FIG. 11 is a schematic diagram of yet another embodiment of a system that can display filtered event program information to a user in an expedited manner. This embodiment is essentially a variation of the embodiments of FIGS. 8 and 10 and contains many of the same components as the embodiments of FIGS. 8 and 10. One difference is that in addition to the data receiver unit 710 and the navigational device 712 being physically integrated as sections in the vehicle information unit 800 (shown in FIG. 10), the audio unit 732 and the display unit 726 are also integrated thereto. The resulting integrated unit in the embodiment of FIG. 11 is an integrated vehicle information/audio unit/display unit 820.

FIG. 12 is a flowchart of a method for displaying filtered event program information to a user of the vehicle navigation system after the vehicle ignition is turned on. At step 860, the vehicle ignition is turned on (i.e., set to the “On,” “Accessory” or similar position). It will be understood that other methods of signaling to the Navi to power on are within the spirit and scope of the present invention. At step 862, the broadcast receiver unit starts the initialization process. Simultaneously, at step 864, the Navi starts the initialization process, which with many existing vehicle navigation systems takes significantly longer to complete than the receiver unit does. The long initialization process is due at least in part to the fact that the Navi needs to wait for an internal GPS receiver to search for and collect GPS information (or signals) broadcast from four or more GPS satellites that are in view of the GPS receiver. At step 866, the receiver unit is ready to receive movie program data that is broadcasted by various methods such as digital FM radio broadcast, cellular telephone network or satellite radio.

It will be noted that in some embodiments the movie program information has been previously sent to the receiver unit and has been stored in either semiconductor memory and/or a hard disk drive located within the receiver unit, so that the receiver unit is only updating the database with the data received from the broadcasted data. Because the receiver unit generally has a finite amount of memory, a First-in, First-Out method can be used to maintain the database. That is, when the available memory becomes full, the oldest entries are deleted from the database first and the new data received is stored in those memory locations. In another approach, older entries are deleted and new entries are added to the database at defined time intervals (predetermined or otherwise). At step 868, the receiver unit receives broadcast movie program data and waits for location data to be sent to the receiver unit from the Navi. At step 870, the Navi is ready to receive filtered movie program data from the receiver unit, but the Navi must first receive multiple GPS satellite signals (generally four or more) and compute the vehicle's current location. At step 872, the Navi sends the current location data to the receiver unit and at step 876 waits to receive filtered movie program data to be sent by the receiver unit.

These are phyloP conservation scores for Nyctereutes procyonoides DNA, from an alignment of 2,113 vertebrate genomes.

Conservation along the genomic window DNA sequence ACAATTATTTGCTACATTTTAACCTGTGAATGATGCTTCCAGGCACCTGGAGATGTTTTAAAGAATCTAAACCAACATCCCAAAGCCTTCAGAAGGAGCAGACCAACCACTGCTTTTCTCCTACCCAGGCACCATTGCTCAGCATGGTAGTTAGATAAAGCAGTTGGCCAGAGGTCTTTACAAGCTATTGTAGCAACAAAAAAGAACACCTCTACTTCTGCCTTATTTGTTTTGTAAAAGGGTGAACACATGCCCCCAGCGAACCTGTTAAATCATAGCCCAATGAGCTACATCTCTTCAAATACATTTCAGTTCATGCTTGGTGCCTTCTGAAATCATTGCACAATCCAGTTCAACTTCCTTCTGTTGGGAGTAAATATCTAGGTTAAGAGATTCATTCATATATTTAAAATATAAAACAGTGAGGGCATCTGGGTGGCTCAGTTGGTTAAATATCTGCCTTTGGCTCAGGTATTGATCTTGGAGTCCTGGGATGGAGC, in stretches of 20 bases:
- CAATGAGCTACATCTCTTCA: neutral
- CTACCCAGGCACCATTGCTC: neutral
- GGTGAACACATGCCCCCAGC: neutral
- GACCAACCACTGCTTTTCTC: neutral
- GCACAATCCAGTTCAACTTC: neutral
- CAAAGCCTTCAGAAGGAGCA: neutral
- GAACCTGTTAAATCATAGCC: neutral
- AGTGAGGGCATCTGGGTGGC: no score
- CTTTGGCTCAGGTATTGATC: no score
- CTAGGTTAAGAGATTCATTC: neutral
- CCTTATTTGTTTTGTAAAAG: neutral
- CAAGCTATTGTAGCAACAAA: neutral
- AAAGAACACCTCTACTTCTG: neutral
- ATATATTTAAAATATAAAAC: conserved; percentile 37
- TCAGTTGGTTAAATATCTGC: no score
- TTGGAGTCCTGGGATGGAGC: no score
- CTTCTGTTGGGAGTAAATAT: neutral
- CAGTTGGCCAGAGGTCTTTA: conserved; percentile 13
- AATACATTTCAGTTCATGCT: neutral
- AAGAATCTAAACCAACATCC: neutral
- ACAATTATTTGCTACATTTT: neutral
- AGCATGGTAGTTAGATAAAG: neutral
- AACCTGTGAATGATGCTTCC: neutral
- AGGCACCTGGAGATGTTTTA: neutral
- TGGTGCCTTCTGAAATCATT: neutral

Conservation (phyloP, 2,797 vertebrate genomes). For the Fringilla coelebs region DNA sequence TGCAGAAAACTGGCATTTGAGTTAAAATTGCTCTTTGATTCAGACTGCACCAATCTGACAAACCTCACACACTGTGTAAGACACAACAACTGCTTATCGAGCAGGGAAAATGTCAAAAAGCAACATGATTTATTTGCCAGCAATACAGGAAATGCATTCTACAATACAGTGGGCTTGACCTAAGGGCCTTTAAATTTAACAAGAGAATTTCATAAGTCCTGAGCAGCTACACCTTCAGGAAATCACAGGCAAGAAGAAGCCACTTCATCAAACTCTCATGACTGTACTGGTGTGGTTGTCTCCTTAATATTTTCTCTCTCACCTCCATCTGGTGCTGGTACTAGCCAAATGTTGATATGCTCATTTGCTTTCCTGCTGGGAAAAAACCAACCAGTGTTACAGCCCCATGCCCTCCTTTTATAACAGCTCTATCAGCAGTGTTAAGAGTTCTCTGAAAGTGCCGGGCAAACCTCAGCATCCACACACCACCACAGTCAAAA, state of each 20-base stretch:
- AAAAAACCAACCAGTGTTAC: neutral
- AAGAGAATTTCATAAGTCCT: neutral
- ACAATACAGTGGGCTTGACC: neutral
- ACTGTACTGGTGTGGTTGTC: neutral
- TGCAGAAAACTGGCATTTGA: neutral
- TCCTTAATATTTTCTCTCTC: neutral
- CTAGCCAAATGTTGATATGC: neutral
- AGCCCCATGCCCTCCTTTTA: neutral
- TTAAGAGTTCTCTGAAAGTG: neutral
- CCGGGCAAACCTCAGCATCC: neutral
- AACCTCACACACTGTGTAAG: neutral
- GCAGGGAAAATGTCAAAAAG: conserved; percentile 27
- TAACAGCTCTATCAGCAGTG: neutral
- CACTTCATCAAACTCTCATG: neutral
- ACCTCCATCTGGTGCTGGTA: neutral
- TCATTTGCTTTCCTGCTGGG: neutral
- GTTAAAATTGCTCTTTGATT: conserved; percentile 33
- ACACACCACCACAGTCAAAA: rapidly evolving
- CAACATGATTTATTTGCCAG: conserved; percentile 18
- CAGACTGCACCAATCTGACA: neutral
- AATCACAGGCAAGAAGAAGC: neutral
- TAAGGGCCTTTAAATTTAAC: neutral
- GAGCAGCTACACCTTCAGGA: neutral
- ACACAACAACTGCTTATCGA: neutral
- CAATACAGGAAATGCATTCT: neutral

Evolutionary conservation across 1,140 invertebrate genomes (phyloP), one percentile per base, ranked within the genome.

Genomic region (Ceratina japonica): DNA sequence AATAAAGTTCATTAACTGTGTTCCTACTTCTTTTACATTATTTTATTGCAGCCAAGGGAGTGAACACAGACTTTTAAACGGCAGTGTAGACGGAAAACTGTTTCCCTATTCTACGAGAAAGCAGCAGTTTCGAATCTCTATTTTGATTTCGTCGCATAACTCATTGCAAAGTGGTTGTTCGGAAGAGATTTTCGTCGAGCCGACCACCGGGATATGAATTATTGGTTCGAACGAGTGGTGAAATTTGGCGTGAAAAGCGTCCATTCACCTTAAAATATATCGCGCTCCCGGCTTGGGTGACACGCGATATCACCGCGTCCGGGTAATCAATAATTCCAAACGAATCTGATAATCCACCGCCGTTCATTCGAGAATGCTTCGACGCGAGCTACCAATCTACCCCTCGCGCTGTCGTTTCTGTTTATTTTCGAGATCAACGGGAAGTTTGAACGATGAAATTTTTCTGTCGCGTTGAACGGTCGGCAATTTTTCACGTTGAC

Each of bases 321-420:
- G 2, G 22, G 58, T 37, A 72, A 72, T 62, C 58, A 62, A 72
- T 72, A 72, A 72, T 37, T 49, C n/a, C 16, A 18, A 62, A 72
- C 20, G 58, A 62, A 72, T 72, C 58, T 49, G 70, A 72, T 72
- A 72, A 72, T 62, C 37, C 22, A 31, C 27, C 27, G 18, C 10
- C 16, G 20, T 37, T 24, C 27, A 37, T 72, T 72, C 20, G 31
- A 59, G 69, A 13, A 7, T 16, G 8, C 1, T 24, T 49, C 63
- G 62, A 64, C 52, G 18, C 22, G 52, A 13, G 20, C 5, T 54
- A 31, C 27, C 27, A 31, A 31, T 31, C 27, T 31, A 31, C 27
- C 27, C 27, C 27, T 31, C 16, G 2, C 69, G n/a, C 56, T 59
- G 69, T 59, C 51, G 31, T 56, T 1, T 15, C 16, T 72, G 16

At step 874, the receiver unit receives the current location data from the Navi and filters the movie program data utilizing an internal data filter unit. The filtered data is then sent to the Navi. At step 878, the Navi receives the filtered movie program data and at step 880, the Navi initialization is complete. Finally, at step 882, the Navi displays the filtered movie program data to the user with a series of icons and sub menus and the method ends.

FIG. 13 a is a flowchart of a method that stores vehicle location data periodically in a memory buffer unit. At step 830, the navigation section or navigation unit or Navi periodically sends the vehicle's current location data to the receiver section or receiver unit. At step 832, the location data sent by the Navi is received and stored in a buffer memory unit located within the receiver section. At step 834, the ignition is switched off (or the ignition key is removed from the ignition switch) and the current navi cycle ends. This can occur when a user parks her car and leaves her vehicle. It will be understood that other ways of signaling to the Navi to power down are within the spirit and scope of the present invention. The method then ends and the end of a Navi cycle has been reached.

FIG. 13 b is a flowchart of an improved method that displays filtered event program information to a user of the vehicle navigation system in an expedited manner, after the vehicle ignition is turned on. In the embodiment illustrated, event program data comprises movie program data; however, as discussed above, event program data can also comprise other types of event program data such as sports event data, play event data, opera event data, concert event data, etc. At step 840, a new Navi cycle commences when the vehicle's ignition is turned on (i.e., set to the “On,” “Accessory” or similar position). It will also be understood that other methods of signaling to the Navi to power on are within the spirit and scope of the present invention. At step 842, the broadcast receiver unit starts the initialization process. At step 844, the Navi starts the initialization process, which with many existing vehicle navigation systems, takes significantly longer to complete than the receiver unit does (as discussed above with respect to FIG. 12). Steps 842 and 844 can be performed simultaneously.